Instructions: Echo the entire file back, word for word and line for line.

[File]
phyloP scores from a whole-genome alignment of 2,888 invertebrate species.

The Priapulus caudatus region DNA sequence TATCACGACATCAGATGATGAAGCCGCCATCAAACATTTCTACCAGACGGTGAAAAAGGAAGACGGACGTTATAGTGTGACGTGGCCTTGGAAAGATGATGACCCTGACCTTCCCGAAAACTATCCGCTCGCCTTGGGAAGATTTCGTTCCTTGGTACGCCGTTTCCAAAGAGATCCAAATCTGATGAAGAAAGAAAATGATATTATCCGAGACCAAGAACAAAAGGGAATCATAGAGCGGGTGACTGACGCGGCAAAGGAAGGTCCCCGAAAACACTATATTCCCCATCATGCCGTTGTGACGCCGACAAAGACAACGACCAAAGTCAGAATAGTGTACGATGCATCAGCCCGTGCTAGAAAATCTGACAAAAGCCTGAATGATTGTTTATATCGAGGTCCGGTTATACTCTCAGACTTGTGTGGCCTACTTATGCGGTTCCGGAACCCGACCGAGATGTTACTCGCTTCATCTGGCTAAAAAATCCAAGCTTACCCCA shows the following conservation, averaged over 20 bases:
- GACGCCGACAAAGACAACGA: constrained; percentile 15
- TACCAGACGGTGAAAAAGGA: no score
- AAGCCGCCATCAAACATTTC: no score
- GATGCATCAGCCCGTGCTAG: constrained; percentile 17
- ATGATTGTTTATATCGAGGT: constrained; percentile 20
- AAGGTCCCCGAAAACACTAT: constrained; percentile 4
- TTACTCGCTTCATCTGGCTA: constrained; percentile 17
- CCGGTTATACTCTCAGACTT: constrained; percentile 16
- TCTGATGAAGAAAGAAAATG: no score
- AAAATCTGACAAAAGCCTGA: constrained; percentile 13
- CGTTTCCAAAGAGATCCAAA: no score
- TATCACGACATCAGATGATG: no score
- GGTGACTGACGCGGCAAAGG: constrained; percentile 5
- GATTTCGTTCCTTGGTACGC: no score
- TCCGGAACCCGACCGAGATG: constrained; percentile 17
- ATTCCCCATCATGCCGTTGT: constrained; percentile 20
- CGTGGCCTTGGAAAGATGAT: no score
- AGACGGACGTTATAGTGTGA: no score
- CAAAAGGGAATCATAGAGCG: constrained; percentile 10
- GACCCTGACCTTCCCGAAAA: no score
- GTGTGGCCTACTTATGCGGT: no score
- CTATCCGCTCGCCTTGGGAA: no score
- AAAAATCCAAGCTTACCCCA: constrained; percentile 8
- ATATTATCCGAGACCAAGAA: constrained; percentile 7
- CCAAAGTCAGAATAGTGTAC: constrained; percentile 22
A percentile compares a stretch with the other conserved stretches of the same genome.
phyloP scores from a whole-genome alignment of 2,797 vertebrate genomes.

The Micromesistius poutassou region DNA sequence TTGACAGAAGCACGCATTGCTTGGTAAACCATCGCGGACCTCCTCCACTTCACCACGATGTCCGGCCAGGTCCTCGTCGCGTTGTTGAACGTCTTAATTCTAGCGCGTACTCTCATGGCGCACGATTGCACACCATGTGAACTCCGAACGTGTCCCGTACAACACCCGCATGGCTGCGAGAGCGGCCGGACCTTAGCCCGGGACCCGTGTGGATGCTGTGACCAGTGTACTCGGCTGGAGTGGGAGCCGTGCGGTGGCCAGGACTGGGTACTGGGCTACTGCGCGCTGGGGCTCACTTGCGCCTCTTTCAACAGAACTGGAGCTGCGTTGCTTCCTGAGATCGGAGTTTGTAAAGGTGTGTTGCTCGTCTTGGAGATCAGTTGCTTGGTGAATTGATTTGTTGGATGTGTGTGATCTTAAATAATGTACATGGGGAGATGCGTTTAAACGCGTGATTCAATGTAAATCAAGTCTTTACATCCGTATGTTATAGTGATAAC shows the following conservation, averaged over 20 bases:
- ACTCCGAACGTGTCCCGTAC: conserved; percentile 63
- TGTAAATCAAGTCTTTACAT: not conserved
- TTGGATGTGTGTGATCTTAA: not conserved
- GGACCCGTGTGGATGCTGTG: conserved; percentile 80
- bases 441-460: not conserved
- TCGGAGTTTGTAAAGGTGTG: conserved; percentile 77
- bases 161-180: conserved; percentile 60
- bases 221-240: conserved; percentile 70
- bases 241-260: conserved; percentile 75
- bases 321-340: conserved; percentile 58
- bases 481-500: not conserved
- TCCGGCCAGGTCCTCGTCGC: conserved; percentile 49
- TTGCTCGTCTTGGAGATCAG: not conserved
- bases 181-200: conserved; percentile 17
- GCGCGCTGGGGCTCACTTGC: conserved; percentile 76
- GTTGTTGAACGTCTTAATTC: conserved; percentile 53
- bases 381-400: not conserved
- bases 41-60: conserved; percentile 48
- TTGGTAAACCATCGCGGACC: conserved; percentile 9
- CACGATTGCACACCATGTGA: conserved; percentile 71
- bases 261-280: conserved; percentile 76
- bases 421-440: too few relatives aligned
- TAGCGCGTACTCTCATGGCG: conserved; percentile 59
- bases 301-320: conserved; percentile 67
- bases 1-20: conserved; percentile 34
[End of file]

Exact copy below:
phyloP scores from a whole-genome alignment of 2,888 invertebrate species.

The Priapulus caudatus region DNA sequence TATCACGACATCAGATGATGAAGCCGCCATCAAACATTTCTACCAGACGGTGAAAAAGGAAGACGGACGTTATAGTGTGACGTGGCCTTGGAAAGATGATGACCCTGACCTTCCCGAAAACTATCCGCTCGCCTTGGGAAGATTTCGTTCCTTGGTACGCCGTTTCCAAAGAGATCCAAATCTGATGAAGAAAGAAAATGATATTATCCGAGACCAAGAACAAAAGGGAATCATAGAGCGGGTGACTGACGCGGCAAAGGAAGGTCCCCGAAAACACTATATTCCCCATCATGCCGTTGTGACGCCGACAAAGACAACGACCAAAGTCAGAATAGTGTACGATGCATCAGCCCGTGCTAGAAAATCTGACAAAAGCCTGAATGATTGTTTATATCGAGGTCCGGTTATACTCTCAGACTTGTGTGGCCTACTTATGCGGTTCCGGAACCCGACCGAGATGTTACTCGCTTCATCTGGCTAAAAAATCCAAGCTTACCCCA shows the following conservation, averaged over 20 bases:
- GACGCCGACAAAGACAACGA: constrained; percentile 15
- TACCAGACGGTGAAAAAGGA: no score
- AAGCCGCCATCAAACATTTC: no score
- GATGCATCAGCCCGTGCTAG: constrained; percentile 17
- ATGATTGTTTATATCGAGGT: constrained; percentile 20
- AAGGTCCCCGAAAACACTAT: constrained; percentile 4
- TTACTCGCTTCATCTGGCTA: constrained; percentile 17
- CCGGTTATACTCTCAGACTT: constrained; percentile 16
- TCTGATGAAGAAAGAAAATG: no score
- AAAATCTGACAAAAGCCTGA: constrained; percentile 13
- CGTTTCCAAAGAGATCCAAA: no score
- TATCACGACATCAGATGATG: no score
- GGTGACTGACGCGGCAAAGG: constrained; percentile 5
- GATTTCGTTCCTTGGTACGC: no score
- TCCGGAACCCGACCGAGATG: constrained; percentile 17
- ATTCCCCATCATGCCGTTGT: constrained; percentile 20
- CGTGGCCTTGGAAAGATGAT: no score
- AGACGGACGTTATAGTGTGA: no score
- CAAAAGGGAATCATAGAGCG: constrained; percentile 10
- GACCCTGACCTTCCCGAAAA: no score
- GTGTGGCCTACTTATGCGGT: no score
- CTATCCGCTCGCCTTGGGAA: no score
- AAAAATCCAAGCTTACCCCA: constrained; percentile 8
- ATATTATCCGAGACCAAGAA: constrained; percentile 7
- CCAAAGTCAGAATAGTGTAC: constrained; percentile 22
A percentile compares a stretch with the other conserved stretches of the same genome.
phyloP scores from a whole-genome alignment of 2,797 vertebrate genomes.

The Micromesistius poutassou region DNA sequence TTGACAGAAGCACGCATTGCTTGGTAAACCATCGCGGACCTCCTCCACTTCACCACGATGTCCGGCCAGGTCCTCGTCGCGTTGTTGAACGTCTTAATTCTAGCGCGTACTCTCATGGCGCACGATTGCACACCATGTGAACTCCGAACGTGTCCCGTACAACACCCGCATGGCTGCGAGAGCGGCCGGACCTTAGCCCGGGACCCGTGTGGATGCTGTGACCAGTGTACTCGGCTGGAGTGGGAGCCGTGCGGTGGCCAGGACTGGGTACTGGGCTACTGCGCGCTGGGGCTCACTTGCGCCTCTTTCAACAGAACTGGAGCTGCGTTGCTTCCTGAGATCGGAGTTTGTAAAGGTGTGTTGCTCGTCTTGGAGATCAGTTGCTTGGTGAATTGATTTGTTGGATGTGTGTGATCTTAAATAATGTACATGGGGAGATGCGTTTAAACGCGTGATTCAATGTAAATCAAGTCTTTACATCCGTATGTTATAGTGATAAC shows the following conservation, averaged over 20 bases:
- ACTCCGAACGTGTCCCGTAC: conserved; percentile 63
- TGTAAATCAAGTCTTTACAT: not conserved
- TTGGATGTGTGTGATCTTAA: not conserved
- GGACCCGTGTGGATGCTGTG: conserved; percentile 80
- bases 441-460: not conserved
- TCGGAGTTTGTAAAGGTGTG: conserved; percentile 77
- bases 161-180: conserved; percentile 60
- bases 221-240: conserved; percentile 70
- bases 241-260: conserved; percentile 75
- bases 321-340: conserved; percentile 58
- bases 481-500: not conserved
- TCCGGCCAGGTCCTCGTCGC: conserved; percentile 49
- TTGCTCGTCTTGGAGATCAG: not conserved
- bases 181-200: conserved; percentile 17
- GCGCGCTGGGGCTCACTTGC: conserved; percentile 76
- GTTGTTGAACGTCTTAATTC: conserved; percentile 53
- bases 381-400: not conserved
- bases 41-60: conserved; percentile 48
- TTGGTAAACCATCGCGGACC: conserved; percentile 9
- CACGATTGCACACCATGTGA: conserved; percentile 71
- bases 261-280: conserved; percentile 76
- bases 421-440: too few relatives aligned
- TAGCGCGTACTCTCATGGCG: conserved; percentile 59
- bases 301-320: conserved; percentile 67
- bases 1-20: conserved; percentile 34